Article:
“Buddy, let’s just do this really quick and then we can get ice cream.”
“NOOOOOOOOOOOO! NO ICE CREAM! AHHHHHH! NOOOO. I DON’T WANT IT!”
“Okay, we just have to put him in the chair. Put him in the chair. Here. Swap me.”
Seth took Abbott and I took Matty. And at that moment, we began the exorcism.
The hair girl, taking the appropriate queues, started spraying his hair and trying to talk to him. Matty started kicking wildly and throwing his head around, screaming at her. I wrangled him as best I could and quickly put him into the police car. I tried to distract him from his inner demons with the steering wheel.
“Look buddy, you’re driving!”
At this point, he started convulsing his body and there was nothing I could do but wrap my arms around him and hold him in place against my body. The hair girl, unsure what her next move should be, eagerly asked if she could use the clippers. Seth and I were both adamantly against the idea. There is nothing Matty hates more than hair clippers (…and flies), he is a strictly scissor cut kind of kid. The girl looked at us with a blank stare.
“It will be so much faster if I can just use these?”
Honestly, in retrospect I’m not sure what the fuck Seth and I were thinking because 1) there is no way any sharp objects should have been within 5 feet of Matty, let alone centimeters and 2) it literally couldn’t have gotten any worse because at this very moment Matty went from inaudible words to basically just roaring and grunting.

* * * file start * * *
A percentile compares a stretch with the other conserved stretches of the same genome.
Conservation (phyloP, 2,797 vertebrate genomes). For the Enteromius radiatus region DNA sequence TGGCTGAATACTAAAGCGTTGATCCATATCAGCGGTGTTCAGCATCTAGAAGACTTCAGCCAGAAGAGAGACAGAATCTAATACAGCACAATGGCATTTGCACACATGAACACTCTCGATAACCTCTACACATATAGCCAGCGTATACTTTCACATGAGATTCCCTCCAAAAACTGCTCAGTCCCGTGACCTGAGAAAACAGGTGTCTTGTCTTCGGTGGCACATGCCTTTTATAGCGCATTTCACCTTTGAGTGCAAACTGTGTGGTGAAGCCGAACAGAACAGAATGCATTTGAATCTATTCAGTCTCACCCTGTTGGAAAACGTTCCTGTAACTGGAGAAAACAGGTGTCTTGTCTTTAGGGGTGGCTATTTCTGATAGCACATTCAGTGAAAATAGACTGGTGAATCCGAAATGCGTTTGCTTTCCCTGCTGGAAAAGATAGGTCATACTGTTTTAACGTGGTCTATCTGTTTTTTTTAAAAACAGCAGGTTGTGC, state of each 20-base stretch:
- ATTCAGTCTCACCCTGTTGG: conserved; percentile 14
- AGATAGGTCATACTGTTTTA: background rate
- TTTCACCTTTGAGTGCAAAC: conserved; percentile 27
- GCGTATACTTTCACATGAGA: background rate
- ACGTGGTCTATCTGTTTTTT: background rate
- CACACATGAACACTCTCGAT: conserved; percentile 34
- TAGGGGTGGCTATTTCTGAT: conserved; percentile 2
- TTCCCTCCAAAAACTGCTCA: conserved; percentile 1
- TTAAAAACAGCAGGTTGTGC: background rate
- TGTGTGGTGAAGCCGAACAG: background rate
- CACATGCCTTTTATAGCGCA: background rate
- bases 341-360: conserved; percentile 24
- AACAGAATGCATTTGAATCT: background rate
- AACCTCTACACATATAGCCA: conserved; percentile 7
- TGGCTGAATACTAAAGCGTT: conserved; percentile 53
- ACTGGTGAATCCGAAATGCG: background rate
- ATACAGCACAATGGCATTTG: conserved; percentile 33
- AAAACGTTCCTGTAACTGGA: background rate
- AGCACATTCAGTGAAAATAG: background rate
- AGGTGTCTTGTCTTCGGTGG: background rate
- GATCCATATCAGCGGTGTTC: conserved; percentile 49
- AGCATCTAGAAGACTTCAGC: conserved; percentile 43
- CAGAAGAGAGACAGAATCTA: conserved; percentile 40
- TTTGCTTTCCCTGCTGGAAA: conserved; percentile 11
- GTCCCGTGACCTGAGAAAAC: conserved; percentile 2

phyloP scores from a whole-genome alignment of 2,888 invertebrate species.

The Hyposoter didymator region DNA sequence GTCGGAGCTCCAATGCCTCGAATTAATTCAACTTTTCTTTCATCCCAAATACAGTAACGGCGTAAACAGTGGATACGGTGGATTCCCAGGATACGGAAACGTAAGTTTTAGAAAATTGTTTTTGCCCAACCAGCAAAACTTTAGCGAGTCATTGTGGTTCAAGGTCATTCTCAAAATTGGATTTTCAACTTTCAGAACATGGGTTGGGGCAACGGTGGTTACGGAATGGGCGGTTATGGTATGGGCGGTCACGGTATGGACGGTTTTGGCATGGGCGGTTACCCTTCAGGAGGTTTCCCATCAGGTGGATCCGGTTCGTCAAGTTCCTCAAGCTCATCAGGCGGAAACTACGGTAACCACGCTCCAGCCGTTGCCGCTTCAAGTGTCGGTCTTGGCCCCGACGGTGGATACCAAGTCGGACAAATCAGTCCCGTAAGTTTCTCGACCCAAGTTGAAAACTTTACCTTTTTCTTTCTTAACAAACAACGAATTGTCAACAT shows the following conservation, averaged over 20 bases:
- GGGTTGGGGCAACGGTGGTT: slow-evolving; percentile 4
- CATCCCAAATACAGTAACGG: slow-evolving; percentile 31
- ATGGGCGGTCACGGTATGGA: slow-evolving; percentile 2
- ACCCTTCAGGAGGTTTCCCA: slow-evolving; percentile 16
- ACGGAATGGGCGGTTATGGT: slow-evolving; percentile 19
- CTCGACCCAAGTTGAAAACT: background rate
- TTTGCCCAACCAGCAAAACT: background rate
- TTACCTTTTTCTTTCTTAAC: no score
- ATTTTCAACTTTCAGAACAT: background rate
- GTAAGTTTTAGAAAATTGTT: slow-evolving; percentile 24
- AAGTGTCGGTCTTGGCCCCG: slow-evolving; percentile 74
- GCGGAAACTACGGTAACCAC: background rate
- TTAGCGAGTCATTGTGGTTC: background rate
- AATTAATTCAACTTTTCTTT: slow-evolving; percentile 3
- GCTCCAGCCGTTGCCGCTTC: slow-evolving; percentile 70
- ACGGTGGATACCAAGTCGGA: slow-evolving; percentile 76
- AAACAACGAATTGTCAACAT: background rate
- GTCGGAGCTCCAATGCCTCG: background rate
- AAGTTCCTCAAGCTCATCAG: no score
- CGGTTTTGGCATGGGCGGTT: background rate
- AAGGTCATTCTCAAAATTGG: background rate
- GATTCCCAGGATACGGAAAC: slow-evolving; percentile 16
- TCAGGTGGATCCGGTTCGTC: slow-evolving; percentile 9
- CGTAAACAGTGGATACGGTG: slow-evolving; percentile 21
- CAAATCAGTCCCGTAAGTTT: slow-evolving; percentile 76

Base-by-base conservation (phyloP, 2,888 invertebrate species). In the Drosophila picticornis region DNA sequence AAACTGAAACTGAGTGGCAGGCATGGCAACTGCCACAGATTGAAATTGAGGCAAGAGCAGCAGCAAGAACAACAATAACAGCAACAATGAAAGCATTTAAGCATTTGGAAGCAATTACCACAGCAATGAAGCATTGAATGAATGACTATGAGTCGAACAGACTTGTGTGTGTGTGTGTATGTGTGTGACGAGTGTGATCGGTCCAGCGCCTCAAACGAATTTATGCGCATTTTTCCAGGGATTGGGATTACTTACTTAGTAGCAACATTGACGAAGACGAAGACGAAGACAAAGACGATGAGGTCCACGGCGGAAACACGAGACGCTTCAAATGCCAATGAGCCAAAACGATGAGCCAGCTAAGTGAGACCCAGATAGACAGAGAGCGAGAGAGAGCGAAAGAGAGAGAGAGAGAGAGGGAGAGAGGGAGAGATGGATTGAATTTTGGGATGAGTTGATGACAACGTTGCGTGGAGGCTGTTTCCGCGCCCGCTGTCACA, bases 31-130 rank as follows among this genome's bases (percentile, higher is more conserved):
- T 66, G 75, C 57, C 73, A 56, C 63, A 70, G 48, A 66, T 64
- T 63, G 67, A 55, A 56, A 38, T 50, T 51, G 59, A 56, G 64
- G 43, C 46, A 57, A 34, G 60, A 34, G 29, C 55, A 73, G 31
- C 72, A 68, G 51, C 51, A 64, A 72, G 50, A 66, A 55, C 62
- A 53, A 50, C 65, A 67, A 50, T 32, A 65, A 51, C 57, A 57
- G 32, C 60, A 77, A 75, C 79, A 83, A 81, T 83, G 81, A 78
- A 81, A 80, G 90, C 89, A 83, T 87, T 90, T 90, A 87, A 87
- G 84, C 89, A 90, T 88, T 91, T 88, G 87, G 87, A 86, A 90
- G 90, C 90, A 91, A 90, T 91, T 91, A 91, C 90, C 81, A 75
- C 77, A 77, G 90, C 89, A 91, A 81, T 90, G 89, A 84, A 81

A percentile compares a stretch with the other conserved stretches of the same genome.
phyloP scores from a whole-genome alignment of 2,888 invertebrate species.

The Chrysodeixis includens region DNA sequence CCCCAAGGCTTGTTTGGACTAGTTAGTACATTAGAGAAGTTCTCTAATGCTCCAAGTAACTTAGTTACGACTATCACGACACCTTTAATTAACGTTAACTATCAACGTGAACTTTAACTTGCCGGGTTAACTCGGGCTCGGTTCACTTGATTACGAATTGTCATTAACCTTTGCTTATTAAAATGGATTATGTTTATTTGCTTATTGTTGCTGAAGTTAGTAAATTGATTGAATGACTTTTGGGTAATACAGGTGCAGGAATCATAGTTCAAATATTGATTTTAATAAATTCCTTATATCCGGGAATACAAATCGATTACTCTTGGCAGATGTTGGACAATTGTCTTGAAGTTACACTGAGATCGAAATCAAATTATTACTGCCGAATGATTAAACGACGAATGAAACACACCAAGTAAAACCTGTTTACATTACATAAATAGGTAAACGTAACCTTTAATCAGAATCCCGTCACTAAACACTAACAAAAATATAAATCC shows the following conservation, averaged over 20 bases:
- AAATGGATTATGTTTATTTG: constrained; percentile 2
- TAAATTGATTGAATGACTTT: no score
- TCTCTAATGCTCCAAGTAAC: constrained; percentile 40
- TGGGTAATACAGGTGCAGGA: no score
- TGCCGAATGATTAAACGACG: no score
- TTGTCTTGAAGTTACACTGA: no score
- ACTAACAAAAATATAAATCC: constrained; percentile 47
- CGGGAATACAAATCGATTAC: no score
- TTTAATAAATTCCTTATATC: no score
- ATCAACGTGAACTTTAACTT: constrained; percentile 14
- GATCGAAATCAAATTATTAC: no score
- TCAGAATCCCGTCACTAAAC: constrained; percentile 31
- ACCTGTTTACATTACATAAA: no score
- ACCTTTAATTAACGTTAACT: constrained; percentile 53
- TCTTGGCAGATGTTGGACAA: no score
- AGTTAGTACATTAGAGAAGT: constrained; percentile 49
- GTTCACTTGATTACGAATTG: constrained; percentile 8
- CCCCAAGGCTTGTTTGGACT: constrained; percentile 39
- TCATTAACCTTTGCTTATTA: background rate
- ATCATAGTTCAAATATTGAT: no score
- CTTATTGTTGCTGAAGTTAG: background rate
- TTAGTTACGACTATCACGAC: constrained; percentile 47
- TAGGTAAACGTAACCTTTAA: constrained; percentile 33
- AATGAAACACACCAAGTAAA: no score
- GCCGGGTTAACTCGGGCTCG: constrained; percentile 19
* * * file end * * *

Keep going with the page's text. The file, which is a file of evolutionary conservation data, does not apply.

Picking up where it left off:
“Ok. JUST GO.”
And with that, I’m not exaggerating at all when I say, the young girl just started buzzing off chunks of his hair in between my arms and body. I, not expecting to wrestle demons, was wearing a heavy sweatshirt and immediately started sweating. Matty struggled and jerked in my arms. At one point, as I played the role of a children’s straight jacket, I looked up and noticed every other calm child staring at us along with their parents. I tried to muster a smile because we’ve all been there (right?) and got nothing but sneers and side-eyes (well, ok, my apologies and fuck you for being perfect). Matty roared raspy, ear-shattering roars and screams.